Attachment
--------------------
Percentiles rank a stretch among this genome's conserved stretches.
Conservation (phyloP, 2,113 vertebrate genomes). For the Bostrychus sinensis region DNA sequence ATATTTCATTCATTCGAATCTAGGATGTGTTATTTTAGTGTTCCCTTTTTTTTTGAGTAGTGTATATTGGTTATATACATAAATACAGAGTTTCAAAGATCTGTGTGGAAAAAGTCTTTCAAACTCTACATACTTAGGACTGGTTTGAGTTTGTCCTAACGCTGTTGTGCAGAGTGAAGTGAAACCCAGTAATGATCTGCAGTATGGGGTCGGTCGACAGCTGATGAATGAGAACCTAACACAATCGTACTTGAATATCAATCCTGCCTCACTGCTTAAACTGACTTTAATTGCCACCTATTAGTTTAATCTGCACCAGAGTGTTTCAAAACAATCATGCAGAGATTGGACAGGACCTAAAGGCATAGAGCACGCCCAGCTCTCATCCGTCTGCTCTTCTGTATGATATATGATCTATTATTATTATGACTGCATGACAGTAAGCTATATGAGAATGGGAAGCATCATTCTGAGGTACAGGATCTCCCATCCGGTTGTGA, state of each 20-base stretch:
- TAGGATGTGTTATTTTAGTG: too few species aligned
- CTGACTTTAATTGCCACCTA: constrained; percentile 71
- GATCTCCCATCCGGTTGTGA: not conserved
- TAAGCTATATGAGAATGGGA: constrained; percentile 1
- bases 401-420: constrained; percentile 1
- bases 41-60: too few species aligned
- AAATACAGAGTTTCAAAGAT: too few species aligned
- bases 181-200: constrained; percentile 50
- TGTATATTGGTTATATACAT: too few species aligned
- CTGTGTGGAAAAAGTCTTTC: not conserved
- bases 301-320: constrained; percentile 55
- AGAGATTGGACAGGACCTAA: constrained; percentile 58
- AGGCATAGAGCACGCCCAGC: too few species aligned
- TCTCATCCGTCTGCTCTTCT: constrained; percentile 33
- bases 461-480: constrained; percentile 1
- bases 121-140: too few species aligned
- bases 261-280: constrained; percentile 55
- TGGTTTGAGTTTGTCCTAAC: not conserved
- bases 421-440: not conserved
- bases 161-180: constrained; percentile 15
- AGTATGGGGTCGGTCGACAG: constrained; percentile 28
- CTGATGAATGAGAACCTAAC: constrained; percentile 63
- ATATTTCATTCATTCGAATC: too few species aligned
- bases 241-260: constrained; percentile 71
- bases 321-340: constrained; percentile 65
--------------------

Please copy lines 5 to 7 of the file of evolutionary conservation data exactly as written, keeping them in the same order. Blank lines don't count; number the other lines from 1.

- GATCTCCCATCCGGTTGTGA: not conserved
- TAAGCTATATGAGAATGGGA: constrained; percentile 1
- bases 401-420: constrained; percentile 1